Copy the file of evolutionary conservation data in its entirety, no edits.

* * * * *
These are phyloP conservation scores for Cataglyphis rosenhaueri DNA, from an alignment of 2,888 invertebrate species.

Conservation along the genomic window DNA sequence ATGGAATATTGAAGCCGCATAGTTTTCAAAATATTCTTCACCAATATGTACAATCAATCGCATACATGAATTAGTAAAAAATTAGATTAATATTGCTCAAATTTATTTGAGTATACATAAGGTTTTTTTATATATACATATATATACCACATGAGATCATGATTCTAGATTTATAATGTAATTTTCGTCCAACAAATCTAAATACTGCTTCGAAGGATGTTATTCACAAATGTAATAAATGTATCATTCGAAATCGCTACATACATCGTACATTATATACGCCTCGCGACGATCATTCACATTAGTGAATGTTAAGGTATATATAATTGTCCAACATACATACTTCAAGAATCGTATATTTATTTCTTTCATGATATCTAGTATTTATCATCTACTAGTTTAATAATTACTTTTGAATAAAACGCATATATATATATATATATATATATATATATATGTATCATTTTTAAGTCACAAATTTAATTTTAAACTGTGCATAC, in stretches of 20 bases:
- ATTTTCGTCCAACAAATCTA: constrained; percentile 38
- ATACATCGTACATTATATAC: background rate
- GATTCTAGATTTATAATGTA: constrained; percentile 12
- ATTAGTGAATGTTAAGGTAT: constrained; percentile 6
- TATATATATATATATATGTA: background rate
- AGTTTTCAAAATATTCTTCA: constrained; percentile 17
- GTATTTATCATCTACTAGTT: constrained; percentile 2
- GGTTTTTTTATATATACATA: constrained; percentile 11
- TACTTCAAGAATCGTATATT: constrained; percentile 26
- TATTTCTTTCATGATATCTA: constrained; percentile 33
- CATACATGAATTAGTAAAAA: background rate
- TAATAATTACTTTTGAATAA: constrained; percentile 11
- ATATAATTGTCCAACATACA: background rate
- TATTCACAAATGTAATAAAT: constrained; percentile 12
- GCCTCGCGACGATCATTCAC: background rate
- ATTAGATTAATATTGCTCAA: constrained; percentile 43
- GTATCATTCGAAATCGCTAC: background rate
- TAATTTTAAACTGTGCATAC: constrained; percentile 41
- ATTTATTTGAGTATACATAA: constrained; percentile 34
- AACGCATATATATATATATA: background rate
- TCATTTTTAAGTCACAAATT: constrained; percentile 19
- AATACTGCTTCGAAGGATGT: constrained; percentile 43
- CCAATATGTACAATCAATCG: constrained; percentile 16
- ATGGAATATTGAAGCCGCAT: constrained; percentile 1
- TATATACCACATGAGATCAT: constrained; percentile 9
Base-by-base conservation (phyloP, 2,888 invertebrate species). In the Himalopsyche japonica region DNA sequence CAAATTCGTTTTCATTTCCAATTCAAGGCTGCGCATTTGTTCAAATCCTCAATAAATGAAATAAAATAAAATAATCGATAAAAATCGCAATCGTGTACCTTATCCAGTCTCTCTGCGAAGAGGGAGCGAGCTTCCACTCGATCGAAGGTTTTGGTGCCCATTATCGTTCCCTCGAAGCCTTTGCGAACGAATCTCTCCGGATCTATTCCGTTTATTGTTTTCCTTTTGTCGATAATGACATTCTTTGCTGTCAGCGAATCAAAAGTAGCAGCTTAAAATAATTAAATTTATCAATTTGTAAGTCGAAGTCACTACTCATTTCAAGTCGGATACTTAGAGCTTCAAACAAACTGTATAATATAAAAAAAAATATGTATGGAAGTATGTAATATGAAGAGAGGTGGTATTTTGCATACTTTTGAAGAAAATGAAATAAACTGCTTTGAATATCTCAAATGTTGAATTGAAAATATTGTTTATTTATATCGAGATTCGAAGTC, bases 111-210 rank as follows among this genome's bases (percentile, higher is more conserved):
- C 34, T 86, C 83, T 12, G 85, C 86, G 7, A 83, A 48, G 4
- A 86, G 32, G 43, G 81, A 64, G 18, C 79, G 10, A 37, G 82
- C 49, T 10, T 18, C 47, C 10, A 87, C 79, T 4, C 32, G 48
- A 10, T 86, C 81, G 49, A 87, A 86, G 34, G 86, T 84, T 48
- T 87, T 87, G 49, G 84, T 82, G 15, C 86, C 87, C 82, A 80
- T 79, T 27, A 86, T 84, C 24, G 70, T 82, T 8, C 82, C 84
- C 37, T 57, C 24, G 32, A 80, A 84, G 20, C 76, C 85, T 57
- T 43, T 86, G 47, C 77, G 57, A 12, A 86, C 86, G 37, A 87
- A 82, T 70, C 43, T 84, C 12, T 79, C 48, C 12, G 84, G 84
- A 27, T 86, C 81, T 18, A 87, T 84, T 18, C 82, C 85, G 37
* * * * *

These are phyloP conservation scores for Cataglyphis rosenhaueri DNA, from an alignment of 2,888 invertebrate species.

Conservation along the genomic window DNA sequence ATGGAATATTGAAGCCGCATAGTTTTCAAAATATTCTTCACCAATATGTACAATCAATCGCATACATGAATTAGTAAAAAATTAGATTAATATTGCTCAAATTTATTTGAGTATACATAAGGTTTTTTTATATATACATATATATACCACATGAGATCATGATTCTAGATTTATAATGTAATTTTCGTCCAACAAATCTAAATACTGCTTCGAAGGATGTTATTCACAAATGTAATAAATGTATCATTCGAAATCGCTACATACATCGTACATTATATACGCCTCGCGACGATCATTCACATTAGTGAATGTTAAGGTATATATAATTGTCCAACATACATACTTCAAGAATCGTATATTTATTTCTTTCATGATATCTAGTATTTATCATCTACTAGTTTAATAATTACTTTTGAATAAAACGCATATATATATATATATATATATATATATATATGTATCATTTTTAAGTCACAAATTTAATTTTAAACTGTGCATAC, in stretches of 20 bases:
- ATTTTCGTCCAACAAATCTA: constrained; percentile 38
- ATACATCGTACATTATATAC: background rate
- GATTCTAGATTTATAATGTA: constrained; percentile 12
- ATTAGTGAATGTTAAGGTAT: constrained; percentile 6
- TATATATATATATATATGTA: background rate
- AGTTTTCAAAATATTCTTCA: constrained; percentile 17
- GTATTTATCATCTACTAGTT: constrained; percentile 2
- GGTTTTTTTATATATACATA: constrained; percentile 11
- TACTTCAAGAATCGTATATT: constrained; percentile 26
- TATTTCTTTCATGATATCTA: constrained; percentile 33
- CATACATGAATTAGTAAAAA: background rate
- TAATAATTACTTTTGAATAA: constrained; percentile 11
- ATATAATTGTCCAACATACA: background rate
- TATTCACAAATGTAATAAAT: constrained; percentile 12
- GCCTCGCGACGATCATTCAC: background rate
- ATTAGATTAATATTGCTCAA: constrained; percentile 43
- GTATCATTCGAAATCGCTAC: background rate
- TAATTTTAAACTGTGCATAC: constrained; percentile 41
- ATTTATTTGAGTATACATAA: constrained; percentile 34
- AACGCATATATATATATATA: background rate
- TCATTTTTAAGTCACAAATT: constrained; percentile 19
- AATACTGCTTCGAAGGATGT: constrained; percentile 43
- CCAATATGTACAATCAATCG: constrained; percentile 16
- ATGGAATATTGAAGCCGCAT: constrained; percentile 1
- TATATACCACATGAGATCAT: constrained; percentile 9
Base-by-base conservation (phyloP, 2,888 invertebrate species). In the Himalopsyche japonica region DNA sequence CAAATTCGTTTTCATTTCCAATTCAAGGCTGCGCATTTGTTCAAATCCTCAATAAATGAAATAAAATAAAATAATCGATAAAAATCGCAATCGTGTACCTTATCCAGTCTCTCTGCGAAGAGGGAGCGAGCTTCCACTCGATCGAAGGTTTTGGTGCCCATTATCGTTCCCTCGAAGCCTTTGCGAACGAATCTCTCCGGATCTATTCCGTTTATTGTTTTCCTTTTGTCGATAATGACATTCTTTGCTGTCAGCGAATCAAAAGTAGCAGCTTAAAATAATTAAATTTATCAATTTGTAAGTCGAAGTCACTACTCATTTCAAGTCGGATACTTAGAGCTTCAAACAAACTGTATAATATAAAAAAAAATATGTATGGAAGTATGTAATATGAAGAGAGGTGGTATTTTGCATACTTTTGAAGAAAATGAAATAAACTGCTTTGAATATCTCAAATGTTGAATTGAAAATATTGTTTATTTATATCGAGATTCGAAGTC, bases 111-210 rank as follows among this genome's bases (percentile, higher is more conserved):
- C 34, T 86, C 83, T 12, G 85, C 86, G 7, A 83, A 48, G 4
- A 86, G 32, G 43, G 81, A 64, G 18, C 79, G 10, A 37, G 82
- C 49, T 10, T 18, C 47, C 10, A 87, C 79, T 4, C 32, G 48
- A 10, T 86, C 81, G 49, A 87, A 86, G 34, G 86, T 84, T 48
- T 87, T 87, G 49, G 84, T 82, G 15, C 86, C 87, C 82, A 80
- T 79, T 27, A 86, T 84, C 24, G 70, T 82, T 8, C 82, C 84
- C 37, T 57, C 24, G 32, A 80, A 84, G 20, C 76, C 85, T 57
- T 43, T 86, G 47, C 77, G 57, A 12, A 86, C 86, G 37, A 87
- A 82, T 70, C 43, T 84, C 12, T 79, C 48, C 12, G 84, G 84
- A 27, T 86, C 81, T 18, A 87, T 84, T 18, C 82, C 85, G 37